Stuhec is downhill world champion; Vonn 3rd
AP Sports Writer
ST. MORITZ, Switzerland — There is a new downhill queen of the ski slopes. For now.
Ilka Stuhec of Slovenia is the new world champion in downhill while Lindsey Vonn took bronze trying to regain her title in another season disrupted by injuries as she targets the 2018 Olympics.
Stuhec confirmed her status as pre-race favorite, finishing 0.40 seconds clear of surprise silver medalist Stephanie Venier of Austria, who had a career-best downhill finish of seventh before Sunday.
Vonn was 0.45 behind Stuhec, who led at all but one time check and clocked the fastest speed of 125.6 kph (78 mph).
“I was not as confident as her and she outperformed me,” Vonn said of the winner. “She definitely deserved the gold medal today. The bronze feels to me like gold.”
The victory was a shared triumph for the Stuhec family. Her mother, Darja, is the technician preparing her race skis.
“I can’t describe it,” said Stuhec, whose mother began working with her after several knee injuries cost her funding from Slovenia’s ski federation. “It’s amazing where we have come since then.”
Stuhec kept the world title in Slovenia as she succeeded the 2015 downhill gold medalist, Tina Maze, who is now retired.
“I’m honored to keep the medal at home,” Stuhec said. “We are not a huge nation but we have a lot of good athletes.”
In a breakout season, the 26-year-old Stuhec started by winning three straight World Cup downhills while Vonn recovered from breaking her right upper arm in November. That interrupted Vonn’s comeback from a knee injury one year ago.
Though Vonn quickly — and typically — returned to form in January by winning a downhill at Garmisch-Partenkirchen, Germany, she acknowledged arriving at St. Moritz below her best.
“I felt unprepared coming in but I did the best I could,” said the 32-year-old American, who set a world championships record.
She became the oldest female medalist, taking the mark from Anita Wachter of Austria, who won giant slalom bronze days before her 32nd birthday in 1999.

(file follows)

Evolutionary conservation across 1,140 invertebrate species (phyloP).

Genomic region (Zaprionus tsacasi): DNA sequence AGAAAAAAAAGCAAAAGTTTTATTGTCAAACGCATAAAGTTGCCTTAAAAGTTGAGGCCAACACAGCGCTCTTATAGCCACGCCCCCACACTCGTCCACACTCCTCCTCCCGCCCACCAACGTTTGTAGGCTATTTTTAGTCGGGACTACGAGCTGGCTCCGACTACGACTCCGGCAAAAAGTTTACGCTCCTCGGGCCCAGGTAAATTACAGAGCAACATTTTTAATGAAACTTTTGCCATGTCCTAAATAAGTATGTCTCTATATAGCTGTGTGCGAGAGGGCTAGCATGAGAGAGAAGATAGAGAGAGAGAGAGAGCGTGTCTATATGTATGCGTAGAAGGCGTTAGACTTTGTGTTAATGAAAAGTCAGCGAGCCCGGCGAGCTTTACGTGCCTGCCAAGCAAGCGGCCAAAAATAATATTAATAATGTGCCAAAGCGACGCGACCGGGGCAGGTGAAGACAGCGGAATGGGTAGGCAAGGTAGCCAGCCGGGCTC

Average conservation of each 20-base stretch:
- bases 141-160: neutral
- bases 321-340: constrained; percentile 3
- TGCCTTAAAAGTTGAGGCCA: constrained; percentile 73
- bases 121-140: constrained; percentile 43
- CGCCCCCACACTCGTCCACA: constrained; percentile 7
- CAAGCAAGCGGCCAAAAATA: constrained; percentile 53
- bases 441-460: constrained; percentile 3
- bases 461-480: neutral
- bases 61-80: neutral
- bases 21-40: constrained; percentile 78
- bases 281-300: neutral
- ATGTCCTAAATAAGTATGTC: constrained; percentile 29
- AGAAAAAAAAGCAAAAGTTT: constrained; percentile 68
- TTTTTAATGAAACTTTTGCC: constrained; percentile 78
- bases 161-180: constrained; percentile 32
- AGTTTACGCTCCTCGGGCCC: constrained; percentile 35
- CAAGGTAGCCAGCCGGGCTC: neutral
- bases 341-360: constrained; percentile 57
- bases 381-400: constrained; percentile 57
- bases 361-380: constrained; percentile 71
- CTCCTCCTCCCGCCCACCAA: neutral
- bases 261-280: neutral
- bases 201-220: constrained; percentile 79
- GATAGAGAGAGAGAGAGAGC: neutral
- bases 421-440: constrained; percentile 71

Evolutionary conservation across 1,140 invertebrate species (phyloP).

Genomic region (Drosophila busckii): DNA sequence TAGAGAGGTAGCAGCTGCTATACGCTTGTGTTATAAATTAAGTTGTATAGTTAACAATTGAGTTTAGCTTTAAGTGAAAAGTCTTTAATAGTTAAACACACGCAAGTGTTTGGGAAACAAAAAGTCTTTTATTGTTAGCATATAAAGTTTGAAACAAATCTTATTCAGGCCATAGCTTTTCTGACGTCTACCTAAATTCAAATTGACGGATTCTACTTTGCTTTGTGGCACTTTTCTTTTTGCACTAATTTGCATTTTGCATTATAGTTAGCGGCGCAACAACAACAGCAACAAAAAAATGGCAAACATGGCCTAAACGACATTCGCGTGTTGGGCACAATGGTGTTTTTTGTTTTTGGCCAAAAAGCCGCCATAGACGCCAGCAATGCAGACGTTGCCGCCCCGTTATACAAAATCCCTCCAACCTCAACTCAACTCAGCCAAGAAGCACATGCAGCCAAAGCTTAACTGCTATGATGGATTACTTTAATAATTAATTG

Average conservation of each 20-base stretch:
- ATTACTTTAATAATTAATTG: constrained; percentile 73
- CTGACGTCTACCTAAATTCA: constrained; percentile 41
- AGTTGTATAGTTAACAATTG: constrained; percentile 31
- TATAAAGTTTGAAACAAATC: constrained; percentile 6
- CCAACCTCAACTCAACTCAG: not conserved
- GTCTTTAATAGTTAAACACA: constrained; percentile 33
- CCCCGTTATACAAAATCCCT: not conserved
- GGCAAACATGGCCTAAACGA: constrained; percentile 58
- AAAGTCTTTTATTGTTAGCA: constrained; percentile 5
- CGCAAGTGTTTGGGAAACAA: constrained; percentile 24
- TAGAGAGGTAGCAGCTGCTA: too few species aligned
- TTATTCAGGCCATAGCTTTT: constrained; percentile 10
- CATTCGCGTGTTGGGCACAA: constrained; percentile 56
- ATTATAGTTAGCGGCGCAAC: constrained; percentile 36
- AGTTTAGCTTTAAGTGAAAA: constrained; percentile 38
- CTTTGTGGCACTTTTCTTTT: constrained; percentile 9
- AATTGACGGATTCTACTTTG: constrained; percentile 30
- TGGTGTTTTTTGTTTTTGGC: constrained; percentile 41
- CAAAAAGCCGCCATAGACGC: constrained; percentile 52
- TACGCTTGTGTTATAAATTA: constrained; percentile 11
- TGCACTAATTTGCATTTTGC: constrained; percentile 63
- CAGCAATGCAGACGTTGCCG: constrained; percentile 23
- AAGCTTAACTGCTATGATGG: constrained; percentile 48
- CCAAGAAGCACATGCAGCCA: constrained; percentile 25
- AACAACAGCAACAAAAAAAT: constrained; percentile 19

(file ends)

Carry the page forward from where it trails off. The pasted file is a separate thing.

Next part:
“I’m old and I’m proud!” joked Vonn, who was four career medals in worlds downhills. She won her only gold in 2009 at Val d’Isere, France.
Vonn might have missed the podium, finishing just 0.07 ahead of fourth-placed Sofia Goggia of Italy who was fastest at the final time check before losing her racing line.
Indeed, Goggia could have taken the title but relied on an agile recovery just to complete the course when her skis almost crossed. She shouted in frustration upon crossing the finish line.
“I saw she was crying and I gave her a hug,” Vonn said of the 24-year-old Italian. “She has many more chances.”
Stuhec fulfilled the potential she showed as junior world champion in downhill in 2008.
She never had a top-3 finish in more than 100 World Cup races entering this season. That changed with back-to-back downhill wins at Lake Louise, Canada — a course widely known as Lake Lindsey in tribute to Vonn’s domination there over the past decade.
The race unfolded under bright sunshine and some patches of light cloud, one day after the men’s marquee downhill was postponed by fog. That rescheduled race started one hour after the women finished.
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